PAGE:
As the nation prepares for the November election and debates, health care news and concerns are understandably dominated by COVID-19. Amid the pandemic, the Center for Medicare Advocacy urges candidates to remember the increased need for health care coverage and access to care. Specifically, don’t forget that Medicare remains the primary source of health care coverage for 62 million older people and people with disabilities.
Candidates should answer the call to preserve and improve the core Medicare program and those it serves. Voters need answers to the following questions:
- Payroll Tax Cuts – The President has announced a temporary suspension of payroll taxes that fund the Social Security and Medicare Trust Funds, and said he wants to make the cuts permanent, which could lead to the de-funding of these programs. Are you in favor of defunding Social Security and Medicare? If elected, what are you going to do to stabilize Medicare and Social Security for current and future generations?
- Privatization – Private “Medicare Advantage” plans cost taxpayers more money than traditional Medicare and include less choice of health care providers. Are you in favor of increasing privatization of Medicare?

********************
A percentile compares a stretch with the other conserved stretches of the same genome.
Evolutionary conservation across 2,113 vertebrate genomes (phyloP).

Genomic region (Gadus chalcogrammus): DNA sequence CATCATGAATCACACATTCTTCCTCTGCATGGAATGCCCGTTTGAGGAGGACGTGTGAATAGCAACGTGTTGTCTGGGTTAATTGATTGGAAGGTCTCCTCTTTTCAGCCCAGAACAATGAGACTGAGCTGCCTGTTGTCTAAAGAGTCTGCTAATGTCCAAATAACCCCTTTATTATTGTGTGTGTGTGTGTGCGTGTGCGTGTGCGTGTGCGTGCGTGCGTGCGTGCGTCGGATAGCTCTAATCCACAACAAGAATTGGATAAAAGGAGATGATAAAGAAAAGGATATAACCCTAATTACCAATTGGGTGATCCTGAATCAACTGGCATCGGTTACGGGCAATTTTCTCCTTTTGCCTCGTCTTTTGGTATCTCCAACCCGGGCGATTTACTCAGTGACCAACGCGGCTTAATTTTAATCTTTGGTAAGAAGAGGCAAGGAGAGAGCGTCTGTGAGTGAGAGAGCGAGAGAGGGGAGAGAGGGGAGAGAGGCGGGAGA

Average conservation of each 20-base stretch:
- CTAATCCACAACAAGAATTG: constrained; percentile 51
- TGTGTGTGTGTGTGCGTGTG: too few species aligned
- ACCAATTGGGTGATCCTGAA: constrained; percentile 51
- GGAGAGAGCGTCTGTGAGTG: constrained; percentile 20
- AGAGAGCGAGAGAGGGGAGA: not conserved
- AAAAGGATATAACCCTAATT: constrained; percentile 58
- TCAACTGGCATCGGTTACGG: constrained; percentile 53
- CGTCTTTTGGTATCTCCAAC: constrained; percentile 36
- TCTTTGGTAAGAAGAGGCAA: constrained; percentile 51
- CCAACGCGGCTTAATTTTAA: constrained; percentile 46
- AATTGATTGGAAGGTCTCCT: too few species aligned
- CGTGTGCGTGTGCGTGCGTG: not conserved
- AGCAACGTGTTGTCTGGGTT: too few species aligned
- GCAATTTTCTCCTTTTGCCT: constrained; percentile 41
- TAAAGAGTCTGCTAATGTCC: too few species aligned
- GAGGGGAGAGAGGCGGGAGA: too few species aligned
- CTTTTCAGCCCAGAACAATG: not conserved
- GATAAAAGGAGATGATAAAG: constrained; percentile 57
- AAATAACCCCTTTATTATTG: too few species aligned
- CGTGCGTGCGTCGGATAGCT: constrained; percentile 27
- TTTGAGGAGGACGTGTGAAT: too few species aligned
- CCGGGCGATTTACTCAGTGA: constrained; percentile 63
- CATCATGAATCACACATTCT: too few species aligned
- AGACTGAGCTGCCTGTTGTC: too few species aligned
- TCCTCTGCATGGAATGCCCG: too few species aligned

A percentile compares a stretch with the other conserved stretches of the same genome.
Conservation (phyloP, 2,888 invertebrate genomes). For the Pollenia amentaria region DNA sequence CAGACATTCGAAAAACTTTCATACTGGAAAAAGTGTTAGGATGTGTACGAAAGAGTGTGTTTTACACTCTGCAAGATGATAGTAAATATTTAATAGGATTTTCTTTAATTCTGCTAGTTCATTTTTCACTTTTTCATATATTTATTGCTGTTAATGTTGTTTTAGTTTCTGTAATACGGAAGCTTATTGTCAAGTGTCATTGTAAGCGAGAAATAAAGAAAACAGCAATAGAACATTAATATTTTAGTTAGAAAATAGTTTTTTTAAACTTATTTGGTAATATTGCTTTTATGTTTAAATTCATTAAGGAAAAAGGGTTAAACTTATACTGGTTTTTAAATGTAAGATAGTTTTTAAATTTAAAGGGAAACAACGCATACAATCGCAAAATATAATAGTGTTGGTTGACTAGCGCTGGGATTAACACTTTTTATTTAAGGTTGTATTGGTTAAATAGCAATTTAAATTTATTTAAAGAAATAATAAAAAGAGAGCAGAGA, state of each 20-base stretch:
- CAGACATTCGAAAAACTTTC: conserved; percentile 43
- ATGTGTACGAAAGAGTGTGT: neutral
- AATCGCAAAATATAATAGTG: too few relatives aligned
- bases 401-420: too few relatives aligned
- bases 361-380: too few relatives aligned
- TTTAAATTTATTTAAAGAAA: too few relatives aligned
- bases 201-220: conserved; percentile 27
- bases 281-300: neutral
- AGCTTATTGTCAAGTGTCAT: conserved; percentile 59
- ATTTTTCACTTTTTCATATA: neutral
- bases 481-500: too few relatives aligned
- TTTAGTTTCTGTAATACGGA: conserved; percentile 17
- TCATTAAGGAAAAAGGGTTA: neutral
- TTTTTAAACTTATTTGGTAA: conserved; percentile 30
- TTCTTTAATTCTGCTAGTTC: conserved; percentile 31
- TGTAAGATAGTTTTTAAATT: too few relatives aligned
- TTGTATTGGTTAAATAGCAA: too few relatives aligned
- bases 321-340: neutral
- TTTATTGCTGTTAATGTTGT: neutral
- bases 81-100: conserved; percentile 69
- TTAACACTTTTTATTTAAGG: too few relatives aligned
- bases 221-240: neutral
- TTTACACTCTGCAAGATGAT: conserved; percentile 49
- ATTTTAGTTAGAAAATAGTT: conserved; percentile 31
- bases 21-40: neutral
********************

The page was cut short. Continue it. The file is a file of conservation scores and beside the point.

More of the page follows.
- Covid-19 – The Federal Government’s hands-off approach to regulating nursing homes has been widely reported as contributing to the loss of life in these facilities from COVID–19. What will you do to enhance nursing home infection-control rules and staffing requirements, and to protect residents, staff, and their families?
- Drug Pricing – During the last campaign, President Trump said he favored allowing Medicare to negotiate the price of prescription drugs in the way that the V.A. does because it would save billions for taxpayers, Medicare, and Medicare beneficiaries. The House of Representatives passed a bill to require this, but the Senate didn’t act. If elected, will you support a bill authorizing Medicare to negotiate drug prices? What will you do to bring down the high costs of prescription drugs for individuals and the Medicare program?
Candidates should not simply repeat talking points. The health care of millions depends on the answers to these questions.